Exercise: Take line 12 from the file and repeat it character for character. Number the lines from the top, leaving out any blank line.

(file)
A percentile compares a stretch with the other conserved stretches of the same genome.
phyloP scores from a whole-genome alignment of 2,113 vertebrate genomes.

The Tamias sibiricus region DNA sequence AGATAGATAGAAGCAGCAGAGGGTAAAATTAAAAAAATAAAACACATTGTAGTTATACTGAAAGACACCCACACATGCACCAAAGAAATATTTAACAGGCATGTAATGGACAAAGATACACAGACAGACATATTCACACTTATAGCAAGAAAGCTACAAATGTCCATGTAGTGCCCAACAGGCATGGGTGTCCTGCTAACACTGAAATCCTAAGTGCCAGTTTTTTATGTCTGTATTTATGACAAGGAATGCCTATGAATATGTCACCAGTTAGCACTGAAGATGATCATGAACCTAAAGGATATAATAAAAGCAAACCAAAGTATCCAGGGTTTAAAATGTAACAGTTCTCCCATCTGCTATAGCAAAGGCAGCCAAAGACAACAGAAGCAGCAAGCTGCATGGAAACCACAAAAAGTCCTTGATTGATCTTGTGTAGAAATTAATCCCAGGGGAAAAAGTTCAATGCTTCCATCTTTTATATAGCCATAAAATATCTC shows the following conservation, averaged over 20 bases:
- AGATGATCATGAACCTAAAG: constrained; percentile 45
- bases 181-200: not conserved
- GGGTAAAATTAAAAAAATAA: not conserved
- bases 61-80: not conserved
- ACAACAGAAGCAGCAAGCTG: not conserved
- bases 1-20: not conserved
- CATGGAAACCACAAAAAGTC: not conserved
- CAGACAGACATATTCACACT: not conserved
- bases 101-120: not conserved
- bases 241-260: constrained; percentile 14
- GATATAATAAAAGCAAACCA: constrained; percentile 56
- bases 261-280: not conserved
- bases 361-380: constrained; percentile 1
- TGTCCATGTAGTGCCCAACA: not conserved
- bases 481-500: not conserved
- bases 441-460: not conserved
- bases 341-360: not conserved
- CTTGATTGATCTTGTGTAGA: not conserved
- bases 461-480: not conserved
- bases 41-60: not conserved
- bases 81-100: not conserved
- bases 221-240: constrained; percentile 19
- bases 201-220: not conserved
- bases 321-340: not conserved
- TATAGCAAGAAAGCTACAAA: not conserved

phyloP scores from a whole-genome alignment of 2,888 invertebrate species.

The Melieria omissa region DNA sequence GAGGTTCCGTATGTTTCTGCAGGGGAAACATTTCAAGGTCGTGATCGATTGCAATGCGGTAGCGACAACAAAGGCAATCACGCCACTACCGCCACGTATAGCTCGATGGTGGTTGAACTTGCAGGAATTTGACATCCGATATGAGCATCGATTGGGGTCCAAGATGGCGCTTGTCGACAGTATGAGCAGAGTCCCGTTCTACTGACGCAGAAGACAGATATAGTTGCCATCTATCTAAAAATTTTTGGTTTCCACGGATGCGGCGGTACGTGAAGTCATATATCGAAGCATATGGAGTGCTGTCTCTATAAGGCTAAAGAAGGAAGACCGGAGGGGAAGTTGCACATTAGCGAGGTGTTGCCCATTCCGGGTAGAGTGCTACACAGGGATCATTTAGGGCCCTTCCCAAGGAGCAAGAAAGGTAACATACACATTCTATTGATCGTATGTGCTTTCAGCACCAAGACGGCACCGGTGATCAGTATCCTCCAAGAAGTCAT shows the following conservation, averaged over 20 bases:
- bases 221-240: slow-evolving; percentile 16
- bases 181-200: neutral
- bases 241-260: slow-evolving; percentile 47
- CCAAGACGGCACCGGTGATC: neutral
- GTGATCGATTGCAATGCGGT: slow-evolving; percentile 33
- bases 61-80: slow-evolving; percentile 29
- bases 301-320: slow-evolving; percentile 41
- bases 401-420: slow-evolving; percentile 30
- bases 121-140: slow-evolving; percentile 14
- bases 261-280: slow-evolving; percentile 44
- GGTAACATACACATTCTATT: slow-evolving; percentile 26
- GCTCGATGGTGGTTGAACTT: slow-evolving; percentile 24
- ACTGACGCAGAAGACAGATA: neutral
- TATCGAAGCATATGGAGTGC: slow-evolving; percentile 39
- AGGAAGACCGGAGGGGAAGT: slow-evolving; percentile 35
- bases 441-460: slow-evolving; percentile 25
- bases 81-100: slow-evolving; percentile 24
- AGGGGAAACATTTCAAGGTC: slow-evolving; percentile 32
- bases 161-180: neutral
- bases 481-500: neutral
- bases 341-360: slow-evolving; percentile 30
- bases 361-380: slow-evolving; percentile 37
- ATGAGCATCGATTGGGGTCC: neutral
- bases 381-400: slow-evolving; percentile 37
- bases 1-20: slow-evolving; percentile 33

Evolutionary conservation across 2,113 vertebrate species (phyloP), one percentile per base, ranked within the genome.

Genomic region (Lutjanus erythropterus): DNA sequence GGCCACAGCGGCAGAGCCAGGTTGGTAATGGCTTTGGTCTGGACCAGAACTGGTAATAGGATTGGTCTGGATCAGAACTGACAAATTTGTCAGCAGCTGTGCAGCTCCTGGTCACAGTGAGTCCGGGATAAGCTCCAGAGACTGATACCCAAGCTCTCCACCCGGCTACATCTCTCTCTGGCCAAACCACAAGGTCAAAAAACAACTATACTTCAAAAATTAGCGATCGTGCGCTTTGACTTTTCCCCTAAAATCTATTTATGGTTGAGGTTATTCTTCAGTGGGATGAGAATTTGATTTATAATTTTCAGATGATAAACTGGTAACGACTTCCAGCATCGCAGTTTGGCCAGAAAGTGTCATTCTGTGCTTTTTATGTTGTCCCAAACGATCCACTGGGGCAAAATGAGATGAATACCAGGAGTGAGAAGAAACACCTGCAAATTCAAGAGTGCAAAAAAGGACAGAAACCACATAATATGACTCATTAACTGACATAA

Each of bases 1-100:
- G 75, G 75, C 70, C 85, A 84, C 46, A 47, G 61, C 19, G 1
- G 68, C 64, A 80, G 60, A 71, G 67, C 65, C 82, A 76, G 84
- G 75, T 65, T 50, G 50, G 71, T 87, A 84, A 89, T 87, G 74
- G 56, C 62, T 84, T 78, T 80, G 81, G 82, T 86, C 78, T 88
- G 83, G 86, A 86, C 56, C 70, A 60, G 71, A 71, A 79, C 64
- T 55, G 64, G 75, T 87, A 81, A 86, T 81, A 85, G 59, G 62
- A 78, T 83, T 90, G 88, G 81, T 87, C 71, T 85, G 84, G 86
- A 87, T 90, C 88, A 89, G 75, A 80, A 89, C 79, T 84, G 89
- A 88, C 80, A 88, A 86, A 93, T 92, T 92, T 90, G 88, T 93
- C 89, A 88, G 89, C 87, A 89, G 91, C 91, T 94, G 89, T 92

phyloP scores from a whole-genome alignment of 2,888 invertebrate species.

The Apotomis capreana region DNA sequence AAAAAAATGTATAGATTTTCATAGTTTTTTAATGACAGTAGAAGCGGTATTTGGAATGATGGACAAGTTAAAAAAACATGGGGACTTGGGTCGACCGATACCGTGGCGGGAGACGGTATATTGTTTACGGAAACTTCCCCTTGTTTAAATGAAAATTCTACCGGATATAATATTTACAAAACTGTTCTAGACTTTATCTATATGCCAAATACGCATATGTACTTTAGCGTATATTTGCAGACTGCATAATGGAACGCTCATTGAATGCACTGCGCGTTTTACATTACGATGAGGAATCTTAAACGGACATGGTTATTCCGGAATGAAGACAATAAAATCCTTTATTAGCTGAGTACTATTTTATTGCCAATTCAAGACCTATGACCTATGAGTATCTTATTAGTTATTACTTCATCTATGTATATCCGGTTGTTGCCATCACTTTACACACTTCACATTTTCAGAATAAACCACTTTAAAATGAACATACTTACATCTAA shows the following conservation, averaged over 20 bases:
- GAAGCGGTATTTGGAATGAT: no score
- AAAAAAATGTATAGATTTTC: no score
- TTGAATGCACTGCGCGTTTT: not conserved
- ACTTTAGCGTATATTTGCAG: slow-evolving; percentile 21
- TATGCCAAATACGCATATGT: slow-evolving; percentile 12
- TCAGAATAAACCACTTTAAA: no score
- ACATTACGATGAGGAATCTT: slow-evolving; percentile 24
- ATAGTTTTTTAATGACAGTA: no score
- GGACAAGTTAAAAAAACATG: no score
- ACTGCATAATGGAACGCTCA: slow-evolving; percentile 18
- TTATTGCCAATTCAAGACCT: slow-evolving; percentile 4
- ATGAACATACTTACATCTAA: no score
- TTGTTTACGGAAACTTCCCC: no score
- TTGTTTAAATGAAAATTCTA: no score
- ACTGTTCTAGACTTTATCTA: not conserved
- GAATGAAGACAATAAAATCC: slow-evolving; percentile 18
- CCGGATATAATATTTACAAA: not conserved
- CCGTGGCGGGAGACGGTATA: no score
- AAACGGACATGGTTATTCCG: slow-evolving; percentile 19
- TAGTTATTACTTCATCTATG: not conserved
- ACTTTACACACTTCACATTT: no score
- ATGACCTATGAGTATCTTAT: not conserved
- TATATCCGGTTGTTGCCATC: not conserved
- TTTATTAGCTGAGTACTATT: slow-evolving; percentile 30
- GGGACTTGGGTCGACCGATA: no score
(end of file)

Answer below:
- bases 101-120: not conserved